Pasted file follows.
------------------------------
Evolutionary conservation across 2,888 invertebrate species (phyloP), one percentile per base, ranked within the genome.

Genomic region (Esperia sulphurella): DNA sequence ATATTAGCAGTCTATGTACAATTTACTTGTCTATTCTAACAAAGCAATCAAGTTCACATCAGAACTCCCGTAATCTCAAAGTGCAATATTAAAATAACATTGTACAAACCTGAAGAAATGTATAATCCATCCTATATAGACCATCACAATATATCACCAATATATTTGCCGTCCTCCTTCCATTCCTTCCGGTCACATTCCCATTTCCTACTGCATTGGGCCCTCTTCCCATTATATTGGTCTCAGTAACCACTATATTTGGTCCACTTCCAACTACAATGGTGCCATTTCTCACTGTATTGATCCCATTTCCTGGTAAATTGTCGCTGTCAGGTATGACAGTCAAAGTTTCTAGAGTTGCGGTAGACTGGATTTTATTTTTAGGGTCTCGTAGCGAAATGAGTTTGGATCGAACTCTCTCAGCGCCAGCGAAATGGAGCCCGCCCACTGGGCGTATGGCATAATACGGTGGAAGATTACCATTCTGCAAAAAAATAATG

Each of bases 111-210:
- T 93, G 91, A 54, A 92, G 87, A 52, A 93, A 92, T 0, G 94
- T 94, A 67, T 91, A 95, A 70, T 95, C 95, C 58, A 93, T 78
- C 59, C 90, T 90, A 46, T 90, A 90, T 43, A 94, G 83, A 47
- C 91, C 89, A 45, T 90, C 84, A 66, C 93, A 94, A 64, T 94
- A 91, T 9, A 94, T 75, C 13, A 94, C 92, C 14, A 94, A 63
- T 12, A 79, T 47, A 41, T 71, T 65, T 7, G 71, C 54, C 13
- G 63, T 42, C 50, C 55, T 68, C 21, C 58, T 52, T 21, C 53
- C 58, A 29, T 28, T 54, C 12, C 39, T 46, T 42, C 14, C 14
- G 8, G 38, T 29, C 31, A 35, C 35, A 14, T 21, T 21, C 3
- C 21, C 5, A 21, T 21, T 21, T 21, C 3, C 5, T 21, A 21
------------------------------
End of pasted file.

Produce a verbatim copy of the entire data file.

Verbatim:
Evolutionary conservation across 2,888 invertebrate species (phyloP), one percentile per base, ranked within the genome.

Genomic region (Esperia sulphurella): DNA sequence ATATTAGCAGTCTATGTACAATTTACTTGTCTATTCTAACAAAGCAATCAAGTTCACATCAGAACTCCCGTAATCTCAAAGTGCAATATTAAAATAACATTGTACAAACCTGAAGAAATGTATAATCCATCCTATATAGACCATCACAATATATCACCAATATATTTGCCGTCCTCCTTCCATTCCTTCCGGTCACATTCCCATTTCCTACTGCATTGGGCCCTCTTCCCATTATATTGGTCTCAGTAACCACTATATTTGGTCCACTTCCAACTACAATGGTGCCATTTCTCACTGTATTGATCCCATTTCCTGGTAAATTGTCGCTGTCAGGTATGACAGTCAAAGTTTCTAGAGTTGCGGTAGACTGGATTTTATTTTTAGGGTCTCGTAGCGAAATGAGTTTGGATCGAACTCTCTCAGCGCCAGCGAAATGGAGCCCGCCCACTGGGCGTATGGCATAATACGGTGGAAGATTACCATTCTGCAAAAAAATAATG

Each of bases 111-210:
- T 93, G 91, A 54, A 92, G 87, A 52, A 93, A 92, T 0, G 94
- T 94, A 67, T 91, A 95, A 70, T 95, C 95, C 58, A 93, T 78
- C 59, C 90, T 90, A 46, T 90, A 90, T 43, A 94, G 83, A 47
- C 91, C 89, A 45, T 90, C 84, A 66, C 93, A 94, A 64, T 94
- A 91, T 9, A 94, T 75, C 13, A 94, C 92, C 14, A 94, A 63
- T 12, A 79, T 47, A 41, T 71, T 65, T 7, G 71, C 54, C 13
- G 63, T 42, C 50, C 55, T 68, C 21, C 58, T 52, T 21, C 53
- C 58, A 29, T 28, T 54, C 12, C 39, T 46, T 42, C 14, C 14
- G 8, G 38, T 29, C 31, A 35, C 35, A 14, T 21, T 21, C 3
- C 21, C 5, A 21, T 21, T 21, T 21, C 3, C 5, T 21, A 21